Twelve-step programs such as Cocaine Anonymous (modeled on Alcoholics Anonymous) have been widely used to help those with cocaine addiction. Cognitive behavioral therapy (CBT) combined with motivational therapy (MT) have proven to be more helpful than 12 step programs in treating cocaine dependency.[9] However, both these approaches have a fairly low success rate. Other non-pharmacological treatments such as acupuncture[10][11] and hypnosis have been explored, but without conclusive results.[12][13]


Numerous medications have been investigated for use in cocaine dependence, but as of 2015, none of them were considered to be effective.[14] Anticonvulsants, such as carbamazepine, gabapentin, lamotrigine, and topiramate, do not appear to be effective as treatment.[14][15] Limited evidence suggests that antipsychotics are also ineffective for treatment of cocaine dependence.[16] Few studies have examined bupropion (a novel antidepressant) for cocaine dependence; however, trials performed thus far have not shown it to be an effective form of treatment for this purpose.[17]

The National Institute on Drug Abuse (NIDA) of the U.S. National Institutes of Health is researching modafinil, a narcolepsy drug and mild stimulant, as a potential cocaine treatment. Ibogaine has been under investigation as a treatment for cocaine dependency and is used in clinics in Mexico, the Netherlands and Canada, but cannot be used legally in the United States. Other medications that have been investigated for this purpose include acetylcysteine, baclofen,[18] and vanoxerine.[19] Medications, such as phenelzine, have been used to cause an "aversion reaction" when administered with cocaine.[lower-alpha 1]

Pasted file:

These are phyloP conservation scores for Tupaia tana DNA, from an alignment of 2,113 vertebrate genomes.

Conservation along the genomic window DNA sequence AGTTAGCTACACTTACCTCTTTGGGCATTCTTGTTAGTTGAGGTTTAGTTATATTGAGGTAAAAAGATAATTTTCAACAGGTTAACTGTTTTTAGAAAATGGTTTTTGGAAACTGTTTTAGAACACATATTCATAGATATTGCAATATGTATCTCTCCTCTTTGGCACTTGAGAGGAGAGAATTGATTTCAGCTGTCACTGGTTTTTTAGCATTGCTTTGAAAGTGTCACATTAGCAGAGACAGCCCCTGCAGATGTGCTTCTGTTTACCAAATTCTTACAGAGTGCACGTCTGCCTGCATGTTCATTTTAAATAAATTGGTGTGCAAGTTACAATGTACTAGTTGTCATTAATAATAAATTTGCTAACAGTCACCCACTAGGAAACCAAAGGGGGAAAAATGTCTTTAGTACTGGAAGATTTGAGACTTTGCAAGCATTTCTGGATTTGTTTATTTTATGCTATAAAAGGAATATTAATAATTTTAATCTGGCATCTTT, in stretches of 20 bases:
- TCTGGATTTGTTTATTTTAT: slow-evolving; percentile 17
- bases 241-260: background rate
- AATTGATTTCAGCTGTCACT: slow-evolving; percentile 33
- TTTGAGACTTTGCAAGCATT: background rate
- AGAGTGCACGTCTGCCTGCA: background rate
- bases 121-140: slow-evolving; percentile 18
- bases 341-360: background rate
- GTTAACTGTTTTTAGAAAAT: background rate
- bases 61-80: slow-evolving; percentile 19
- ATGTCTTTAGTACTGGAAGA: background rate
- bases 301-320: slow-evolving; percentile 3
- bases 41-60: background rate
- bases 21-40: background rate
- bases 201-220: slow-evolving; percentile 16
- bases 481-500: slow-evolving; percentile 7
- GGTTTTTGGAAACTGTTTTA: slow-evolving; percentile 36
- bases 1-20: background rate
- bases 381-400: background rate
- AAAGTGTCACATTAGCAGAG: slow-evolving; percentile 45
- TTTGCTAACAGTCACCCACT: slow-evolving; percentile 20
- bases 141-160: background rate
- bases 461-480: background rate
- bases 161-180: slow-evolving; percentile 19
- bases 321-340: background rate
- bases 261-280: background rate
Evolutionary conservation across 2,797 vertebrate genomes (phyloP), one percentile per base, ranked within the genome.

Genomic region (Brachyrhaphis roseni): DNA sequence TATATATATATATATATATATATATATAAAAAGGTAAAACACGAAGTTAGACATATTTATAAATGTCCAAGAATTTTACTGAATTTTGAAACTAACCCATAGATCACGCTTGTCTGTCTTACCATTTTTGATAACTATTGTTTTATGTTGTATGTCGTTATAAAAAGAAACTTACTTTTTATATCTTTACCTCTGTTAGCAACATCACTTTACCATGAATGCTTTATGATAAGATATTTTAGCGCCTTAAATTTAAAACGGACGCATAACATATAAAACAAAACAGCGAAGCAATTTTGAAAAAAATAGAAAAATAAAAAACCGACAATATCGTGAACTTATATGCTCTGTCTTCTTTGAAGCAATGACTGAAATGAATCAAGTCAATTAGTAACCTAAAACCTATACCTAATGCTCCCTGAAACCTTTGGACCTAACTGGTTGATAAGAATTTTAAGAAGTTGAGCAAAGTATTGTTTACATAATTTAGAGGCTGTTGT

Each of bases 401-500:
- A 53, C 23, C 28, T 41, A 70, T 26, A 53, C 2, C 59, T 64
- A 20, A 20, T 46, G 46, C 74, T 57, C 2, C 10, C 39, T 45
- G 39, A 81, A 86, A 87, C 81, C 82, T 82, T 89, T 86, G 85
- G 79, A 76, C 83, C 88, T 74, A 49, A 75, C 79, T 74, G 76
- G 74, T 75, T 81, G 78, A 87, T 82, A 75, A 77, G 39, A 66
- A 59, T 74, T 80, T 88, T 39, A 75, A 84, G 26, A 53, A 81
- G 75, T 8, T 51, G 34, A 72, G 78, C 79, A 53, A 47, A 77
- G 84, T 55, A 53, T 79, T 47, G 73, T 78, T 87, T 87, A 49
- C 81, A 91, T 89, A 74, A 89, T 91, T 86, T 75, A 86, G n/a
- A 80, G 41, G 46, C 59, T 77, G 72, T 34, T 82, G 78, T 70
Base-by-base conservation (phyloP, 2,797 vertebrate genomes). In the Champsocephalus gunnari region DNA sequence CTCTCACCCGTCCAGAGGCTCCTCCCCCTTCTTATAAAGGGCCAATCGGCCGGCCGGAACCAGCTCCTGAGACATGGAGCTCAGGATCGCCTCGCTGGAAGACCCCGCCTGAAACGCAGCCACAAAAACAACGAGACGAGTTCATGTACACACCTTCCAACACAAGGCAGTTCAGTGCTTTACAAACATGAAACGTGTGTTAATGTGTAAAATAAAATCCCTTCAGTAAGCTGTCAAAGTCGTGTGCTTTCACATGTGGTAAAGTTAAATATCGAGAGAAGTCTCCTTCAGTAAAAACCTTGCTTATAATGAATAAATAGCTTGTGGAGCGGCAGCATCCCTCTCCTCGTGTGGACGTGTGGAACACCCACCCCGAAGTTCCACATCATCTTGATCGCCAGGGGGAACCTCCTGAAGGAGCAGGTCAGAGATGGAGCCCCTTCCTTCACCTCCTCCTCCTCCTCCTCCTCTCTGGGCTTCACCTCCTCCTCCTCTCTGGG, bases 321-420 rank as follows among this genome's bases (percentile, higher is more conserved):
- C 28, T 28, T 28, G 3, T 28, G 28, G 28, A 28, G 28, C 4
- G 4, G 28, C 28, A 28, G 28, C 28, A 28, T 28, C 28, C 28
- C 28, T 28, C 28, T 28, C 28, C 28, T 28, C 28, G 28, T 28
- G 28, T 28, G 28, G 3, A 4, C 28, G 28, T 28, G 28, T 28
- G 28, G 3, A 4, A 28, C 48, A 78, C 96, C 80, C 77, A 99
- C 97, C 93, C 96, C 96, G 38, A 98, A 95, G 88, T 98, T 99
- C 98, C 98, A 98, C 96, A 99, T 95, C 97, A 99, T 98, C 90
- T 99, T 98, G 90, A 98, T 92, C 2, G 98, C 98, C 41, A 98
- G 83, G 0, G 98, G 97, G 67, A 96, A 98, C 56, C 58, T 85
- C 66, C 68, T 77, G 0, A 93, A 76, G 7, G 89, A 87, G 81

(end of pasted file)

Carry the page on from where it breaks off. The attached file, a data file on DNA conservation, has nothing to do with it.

In the United States, cocaine use results in about 5,000–6,000 deaths annually.[21]


Kim Janda has been working for years on a vaccination that would treat cocaine use disorders[22] by limiting its rewarding effects.[23]

See also


  1. The study's authors stated that they wanted to know which effects and consequences of cocaine use would become visible with persons who are mainstream citizens or as close to that social stratum as possible


  1. Cocaine Use and Its Effects